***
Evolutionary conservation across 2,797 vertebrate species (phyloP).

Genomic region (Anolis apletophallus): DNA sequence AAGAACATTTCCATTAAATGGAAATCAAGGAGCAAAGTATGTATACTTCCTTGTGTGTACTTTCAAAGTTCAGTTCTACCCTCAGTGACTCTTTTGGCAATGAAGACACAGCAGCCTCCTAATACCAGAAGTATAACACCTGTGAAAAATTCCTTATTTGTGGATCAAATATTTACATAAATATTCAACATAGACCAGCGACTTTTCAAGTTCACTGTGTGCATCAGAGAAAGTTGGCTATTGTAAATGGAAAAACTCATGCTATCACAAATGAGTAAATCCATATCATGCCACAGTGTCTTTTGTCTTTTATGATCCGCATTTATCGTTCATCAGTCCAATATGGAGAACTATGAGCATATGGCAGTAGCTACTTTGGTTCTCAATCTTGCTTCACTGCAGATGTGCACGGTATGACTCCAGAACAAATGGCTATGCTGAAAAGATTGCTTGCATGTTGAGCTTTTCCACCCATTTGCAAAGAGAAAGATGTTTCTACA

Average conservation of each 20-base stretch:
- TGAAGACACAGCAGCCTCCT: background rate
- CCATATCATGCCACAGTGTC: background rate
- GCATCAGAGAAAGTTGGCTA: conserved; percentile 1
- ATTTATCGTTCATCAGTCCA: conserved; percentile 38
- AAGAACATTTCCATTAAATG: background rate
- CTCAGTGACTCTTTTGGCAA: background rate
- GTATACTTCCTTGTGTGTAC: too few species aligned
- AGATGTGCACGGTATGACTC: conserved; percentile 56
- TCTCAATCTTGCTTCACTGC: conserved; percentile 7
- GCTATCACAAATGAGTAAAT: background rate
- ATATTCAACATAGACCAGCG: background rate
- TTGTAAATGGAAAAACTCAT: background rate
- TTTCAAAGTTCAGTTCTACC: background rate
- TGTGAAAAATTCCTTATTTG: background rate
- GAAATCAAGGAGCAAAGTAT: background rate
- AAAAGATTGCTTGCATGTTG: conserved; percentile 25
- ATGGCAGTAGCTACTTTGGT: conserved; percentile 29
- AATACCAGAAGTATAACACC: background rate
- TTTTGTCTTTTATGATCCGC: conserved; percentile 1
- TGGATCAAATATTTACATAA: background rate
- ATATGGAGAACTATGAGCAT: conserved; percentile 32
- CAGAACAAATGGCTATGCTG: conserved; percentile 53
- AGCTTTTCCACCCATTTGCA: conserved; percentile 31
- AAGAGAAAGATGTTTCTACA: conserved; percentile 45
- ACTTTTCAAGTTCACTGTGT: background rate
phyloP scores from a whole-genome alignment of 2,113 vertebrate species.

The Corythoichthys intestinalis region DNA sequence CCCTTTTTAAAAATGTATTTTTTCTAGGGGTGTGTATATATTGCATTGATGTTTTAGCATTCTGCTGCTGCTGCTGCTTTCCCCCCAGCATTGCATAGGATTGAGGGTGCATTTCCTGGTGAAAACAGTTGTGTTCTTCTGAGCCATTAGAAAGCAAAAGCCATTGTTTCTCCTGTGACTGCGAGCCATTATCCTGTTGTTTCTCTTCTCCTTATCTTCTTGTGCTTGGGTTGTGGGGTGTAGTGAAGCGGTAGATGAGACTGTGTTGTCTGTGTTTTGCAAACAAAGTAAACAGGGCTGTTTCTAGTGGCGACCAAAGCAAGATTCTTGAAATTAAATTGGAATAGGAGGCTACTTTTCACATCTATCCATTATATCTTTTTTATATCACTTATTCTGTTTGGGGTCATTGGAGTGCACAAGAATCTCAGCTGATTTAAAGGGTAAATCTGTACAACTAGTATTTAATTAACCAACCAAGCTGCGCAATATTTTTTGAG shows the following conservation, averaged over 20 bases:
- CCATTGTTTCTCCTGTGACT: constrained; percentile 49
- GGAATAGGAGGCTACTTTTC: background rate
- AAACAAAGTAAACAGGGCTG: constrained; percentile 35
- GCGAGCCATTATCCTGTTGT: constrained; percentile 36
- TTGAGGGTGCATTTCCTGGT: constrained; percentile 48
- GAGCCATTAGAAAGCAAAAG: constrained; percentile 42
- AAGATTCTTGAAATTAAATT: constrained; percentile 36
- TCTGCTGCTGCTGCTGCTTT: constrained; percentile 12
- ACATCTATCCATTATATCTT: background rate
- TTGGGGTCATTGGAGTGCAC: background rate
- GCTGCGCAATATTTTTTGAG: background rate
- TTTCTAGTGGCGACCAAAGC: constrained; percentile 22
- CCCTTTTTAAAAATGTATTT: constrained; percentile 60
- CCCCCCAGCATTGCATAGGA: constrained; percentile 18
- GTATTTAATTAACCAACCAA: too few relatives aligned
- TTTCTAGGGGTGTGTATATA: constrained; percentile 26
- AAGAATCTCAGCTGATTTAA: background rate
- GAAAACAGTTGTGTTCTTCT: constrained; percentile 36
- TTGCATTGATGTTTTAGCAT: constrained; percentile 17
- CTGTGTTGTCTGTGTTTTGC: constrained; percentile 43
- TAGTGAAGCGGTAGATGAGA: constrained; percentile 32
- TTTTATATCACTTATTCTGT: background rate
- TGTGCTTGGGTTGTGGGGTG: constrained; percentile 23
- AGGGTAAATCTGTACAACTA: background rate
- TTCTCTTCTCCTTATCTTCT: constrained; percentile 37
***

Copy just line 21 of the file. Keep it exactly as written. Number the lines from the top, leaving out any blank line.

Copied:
- AATACCAGAAGTATAACACC: background rate